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Lesson Plans

Re: Thoughts on Copying....

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Stenger - Judith DiSalvo (jstenger)
Tue, 25 Mar 1997 15:38:20 -0500 (EST)

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Hi Carolyn,
I agree completely. When I began teaching light years ago, I would
have had a tantrum over grid drawings, copying magazine photos, and the
like. Over time, I've become less of a purist. While the ideal would be
to draw only from one's own photos, that isn't realistic for most middle
school kids. When used as one of many drawing activities, copying from
photos can be a great way to learn about dividing the picture plane,
perspective, foreground, background, color mixing, value, and proportion.
If we are teaching kids to observe, drawing from a two dimensional photo
is a link toward looking at a three dimensional view and drawing it in two
I do have to say that I see this as a means to an end--certainly it
isn't original art--but one more way of learning to look. Students should
be made aware of this.
Also--I still
frown and even throw tantrums if kids copy drawings, paintings, etc. I
think there is a distinction. Photograph is certainly art, but I guess
drawings and paintings have a different degree of synthesizing. Surely
then we'd be talking about plagarism.
BTW--thanks to you and Bunki for the "Things they didn't tell you." I
used it to open my presentation in New Orleans, and EVERYONE could relate.

On Sun, 23 Mar 1997, Carolyn Roberts wrote:

> There are so many styles of LEARNING and the only way to try to reach
> ALL students is to use SEVERAL methods of teaching students to draw,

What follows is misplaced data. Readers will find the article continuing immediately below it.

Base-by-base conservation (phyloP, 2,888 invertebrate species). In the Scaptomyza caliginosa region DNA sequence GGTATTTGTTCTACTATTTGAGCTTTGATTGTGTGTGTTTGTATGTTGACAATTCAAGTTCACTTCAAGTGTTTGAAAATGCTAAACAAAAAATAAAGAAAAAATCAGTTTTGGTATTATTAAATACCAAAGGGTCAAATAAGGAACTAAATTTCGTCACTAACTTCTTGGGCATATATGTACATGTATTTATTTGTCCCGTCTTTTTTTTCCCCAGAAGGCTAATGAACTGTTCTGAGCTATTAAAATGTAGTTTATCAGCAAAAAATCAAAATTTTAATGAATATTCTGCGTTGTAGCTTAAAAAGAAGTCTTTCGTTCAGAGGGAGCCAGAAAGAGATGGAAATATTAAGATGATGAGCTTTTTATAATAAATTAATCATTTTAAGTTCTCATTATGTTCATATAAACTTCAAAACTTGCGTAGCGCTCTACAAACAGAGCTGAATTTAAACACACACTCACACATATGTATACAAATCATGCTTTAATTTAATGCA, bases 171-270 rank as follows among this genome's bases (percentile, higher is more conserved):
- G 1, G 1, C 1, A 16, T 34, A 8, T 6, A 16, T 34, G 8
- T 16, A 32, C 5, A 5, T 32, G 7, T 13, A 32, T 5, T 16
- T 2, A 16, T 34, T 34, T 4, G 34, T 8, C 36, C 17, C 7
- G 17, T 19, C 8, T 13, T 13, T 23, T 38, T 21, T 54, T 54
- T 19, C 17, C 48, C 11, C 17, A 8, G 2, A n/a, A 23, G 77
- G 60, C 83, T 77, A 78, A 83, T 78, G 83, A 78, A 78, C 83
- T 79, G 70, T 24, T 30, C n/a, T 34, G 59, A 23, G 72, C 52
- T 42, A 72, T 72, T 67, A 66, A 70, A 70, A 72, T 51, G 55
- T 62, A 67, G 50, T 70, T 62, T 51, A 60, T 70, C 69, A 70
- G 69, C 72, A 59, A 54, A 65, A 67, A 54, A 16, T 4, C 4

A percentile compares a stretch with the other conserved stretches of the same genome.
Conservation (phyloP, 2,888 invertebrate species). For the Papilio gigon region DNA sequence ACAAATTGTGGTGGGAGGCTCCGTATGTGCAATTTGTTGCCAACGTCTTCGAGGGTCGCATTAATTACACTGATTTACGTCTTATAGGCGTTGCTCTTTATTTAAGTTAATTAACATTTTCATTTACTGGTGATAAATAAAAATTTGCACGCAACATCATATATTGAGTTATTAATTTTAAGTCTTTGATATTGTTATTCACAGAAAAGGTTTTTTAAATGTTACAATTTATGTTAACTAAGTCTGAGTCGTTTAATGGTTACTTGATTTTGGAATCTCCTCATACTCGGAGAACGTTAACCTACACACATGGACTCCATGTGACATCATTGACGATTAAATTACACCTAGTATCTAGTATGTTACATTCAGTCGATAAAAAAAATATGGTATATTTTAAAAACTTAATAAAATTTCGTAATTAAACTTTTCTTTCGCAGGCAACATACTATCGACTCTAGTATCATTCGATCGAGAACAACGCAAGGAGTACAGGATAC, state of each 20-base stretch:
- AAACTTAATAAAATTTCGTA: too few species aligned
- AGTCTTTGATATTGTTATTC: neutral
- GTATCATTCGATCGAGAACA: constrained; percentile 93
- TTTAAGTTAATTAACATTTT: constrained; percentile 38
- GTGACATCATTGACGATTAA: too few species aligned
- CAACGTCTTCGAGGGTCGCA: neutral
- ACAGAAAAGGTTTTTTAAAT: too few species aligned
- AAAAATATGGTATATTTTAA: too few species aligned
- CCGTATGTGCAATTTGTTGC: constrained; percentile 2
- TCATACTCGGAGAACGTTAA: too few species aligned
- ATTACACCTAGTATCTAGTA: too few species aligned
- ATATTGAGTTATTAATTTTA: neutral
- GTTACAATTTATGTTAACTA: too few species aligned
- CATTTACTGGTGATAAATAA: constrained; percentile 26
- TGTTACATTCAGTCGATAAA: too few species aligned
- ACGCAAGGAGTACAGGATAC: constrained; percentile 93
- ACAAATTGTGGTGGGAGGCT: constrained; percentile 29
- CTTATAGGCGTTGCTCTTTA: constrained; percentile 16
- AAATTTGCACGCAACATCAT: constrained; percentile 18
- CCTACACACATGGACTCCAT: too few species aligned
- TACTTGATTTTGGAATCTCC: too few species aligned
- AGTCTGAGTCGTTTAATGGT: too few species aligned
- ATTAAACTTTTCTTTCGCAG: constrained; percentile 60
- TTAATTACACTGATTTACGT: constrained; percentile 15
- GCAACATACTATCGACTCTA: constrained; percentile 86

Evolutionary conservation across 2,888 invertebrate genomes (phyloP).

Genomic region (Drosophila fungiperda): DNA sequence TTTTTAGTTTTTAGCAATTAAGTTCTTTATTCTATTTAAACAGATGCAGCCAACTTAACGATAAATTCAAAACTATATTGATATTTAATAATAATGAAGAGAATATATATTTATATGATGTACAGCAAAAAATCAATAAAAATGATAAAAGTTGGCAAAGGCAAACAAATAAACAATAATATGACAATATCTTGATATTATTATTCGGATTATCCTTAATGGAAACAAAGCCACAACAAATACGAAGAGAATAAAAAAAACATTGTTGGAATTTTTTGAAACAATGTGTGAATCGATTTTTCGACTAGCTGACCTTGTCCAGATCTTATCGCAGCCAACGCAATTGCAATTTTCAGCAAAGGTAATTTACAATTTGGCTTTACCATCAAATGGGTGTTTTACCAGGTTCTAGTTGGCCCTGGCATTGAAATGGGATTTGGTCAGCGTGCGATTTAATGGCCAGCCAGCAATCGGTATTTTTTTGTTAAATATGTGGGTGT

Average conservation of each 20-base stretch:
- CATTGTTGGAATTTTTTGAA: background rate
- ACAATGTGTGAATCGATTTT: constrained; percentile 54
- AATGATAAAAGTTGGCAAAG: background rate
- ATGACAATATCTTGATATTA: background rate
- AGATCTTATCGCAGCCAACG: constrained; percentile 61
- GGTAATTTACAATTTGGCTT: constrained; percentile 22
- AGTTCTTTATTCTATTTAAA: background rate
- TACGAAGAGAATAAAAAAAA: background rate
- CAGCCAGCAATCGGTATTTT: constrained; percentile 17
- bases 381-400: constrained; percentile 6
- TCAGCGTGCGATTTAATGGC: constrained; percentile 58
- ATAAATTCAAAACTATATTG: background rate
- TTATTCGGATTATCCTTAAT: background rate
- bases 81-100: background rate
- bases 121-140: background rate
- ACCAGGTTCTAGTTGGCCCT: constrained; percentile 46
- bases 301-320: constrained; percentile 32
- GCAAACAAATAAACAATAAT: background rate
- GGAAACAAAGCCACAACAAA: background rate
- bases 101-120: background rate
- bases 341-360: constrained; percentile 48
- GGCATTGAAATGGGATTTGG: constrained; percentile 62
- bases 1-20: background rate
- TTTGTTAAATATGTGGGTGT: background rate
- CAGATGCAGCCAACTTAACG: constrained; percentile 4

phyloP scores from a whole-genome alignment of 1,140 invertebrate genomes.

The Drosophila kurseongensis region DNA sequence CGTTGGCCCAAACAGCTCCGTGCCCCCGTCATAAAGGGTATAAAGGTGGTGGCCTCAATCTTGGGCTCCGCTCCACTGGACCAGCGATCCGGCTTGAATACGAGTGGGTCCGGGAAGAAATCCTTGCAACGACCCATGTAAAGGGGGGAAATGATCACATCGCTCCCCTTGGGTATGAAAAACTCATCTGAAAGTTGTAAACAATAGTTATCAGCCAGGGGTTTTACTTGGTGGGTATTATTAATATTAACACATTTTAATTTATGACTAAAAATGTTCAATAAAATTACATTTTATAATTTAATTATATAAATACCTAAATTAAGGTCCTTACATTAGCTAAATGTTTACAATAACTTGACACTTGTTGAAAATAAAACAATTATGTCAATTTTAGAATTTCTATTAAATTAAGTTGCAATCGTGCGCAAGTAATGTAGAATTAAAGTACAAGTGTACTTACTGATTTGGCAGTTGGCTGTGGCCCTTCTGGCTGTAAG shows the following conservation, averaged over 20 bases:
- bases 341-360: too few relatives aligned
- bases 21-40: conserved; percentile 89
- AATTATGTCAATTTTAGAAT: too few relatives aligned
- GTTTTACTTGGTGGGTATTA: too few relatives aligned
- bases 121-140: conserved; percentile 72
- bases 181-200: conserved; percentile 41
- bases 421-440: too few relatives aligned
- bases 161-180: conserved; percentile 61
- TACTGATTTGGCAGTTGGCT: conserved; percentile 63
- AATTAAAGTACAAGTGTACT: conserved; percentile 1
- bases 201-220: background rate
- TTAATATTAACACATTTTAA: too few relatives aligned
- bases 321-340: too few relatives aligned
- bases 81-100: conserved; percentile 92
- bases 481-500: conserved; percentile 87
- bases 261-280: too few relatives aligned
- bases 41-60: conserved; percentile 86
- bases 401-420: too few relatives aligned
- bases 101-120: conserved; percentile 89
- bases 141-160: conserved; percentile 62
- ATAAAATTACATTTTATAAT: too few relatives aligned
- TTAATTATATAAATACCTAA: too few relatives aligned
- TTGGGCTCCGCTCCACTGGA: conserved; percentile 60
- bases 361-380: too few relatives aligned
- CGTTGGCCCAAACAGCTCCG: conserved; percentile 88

> which is what I try to do. I teach contour drawing, gesture drawing, how
> to measure when drawing faces, plus copying from a picture (magazine or
> whatever) using a grid....I try to use every
> method I can think of to reach my students. I also teach students "how
> to see" what's in front of them, but some will never "see" it, unless
> they actually see it drawn on paper for them. I teach middle school and
> I find that this age group has more difficulty drawing from their
> imagination, but I do not think this holds true for elementary students.
> When my students are working on a lesson where copying is involved (the
> grid enlargement), I explain the reason that we ARE "copying" and not
> drawing on our own. I do stress that this is just a "learning method"
> and they should NOT rely on this type of drawing...
> Some students may possibly ONLY learn by copying and this has been a
> practice throughout history. I find that students will copy what they
> see WHILE it's in front of them, but when it's not there and as they
> practice on their own, their own style begins to form. No matter what
> the opinion is on copying, students are going to do it...they copy each
> other's drawings that they like all the time.
> I have a student that I have had for four years. This student has been
> drawing (copying) from comic books "forever"...but in class when we
> would have a lesson drawing from "real life" (still life setup)...the
> student would have difficulty drawing it. BUT this year I can really
> see a difference in his drawing from life. He has been focusing on
> portraits and his skills are great...there is no way that COPYING hurt
> this student in any way and, in fact, I feel that the copying that he
> has done has greatly improved his "seeing" (drawing skills)...after all,
> that's what drawing actually is...
> I do feel that a "steady diet of copying" would NOT help a student
> develop self-confidence in his/her own drawing skills, but I certainly
> do feel that "copying" has it's place in teaching of art, especially at
> the middle school level. At this age, they know whether their drawings
> look "correct" or not and if they do not develop a sense of
> self-confidence about their drawing skills, you can rest assure they
> will not continue to draw after this.
> Carolyn

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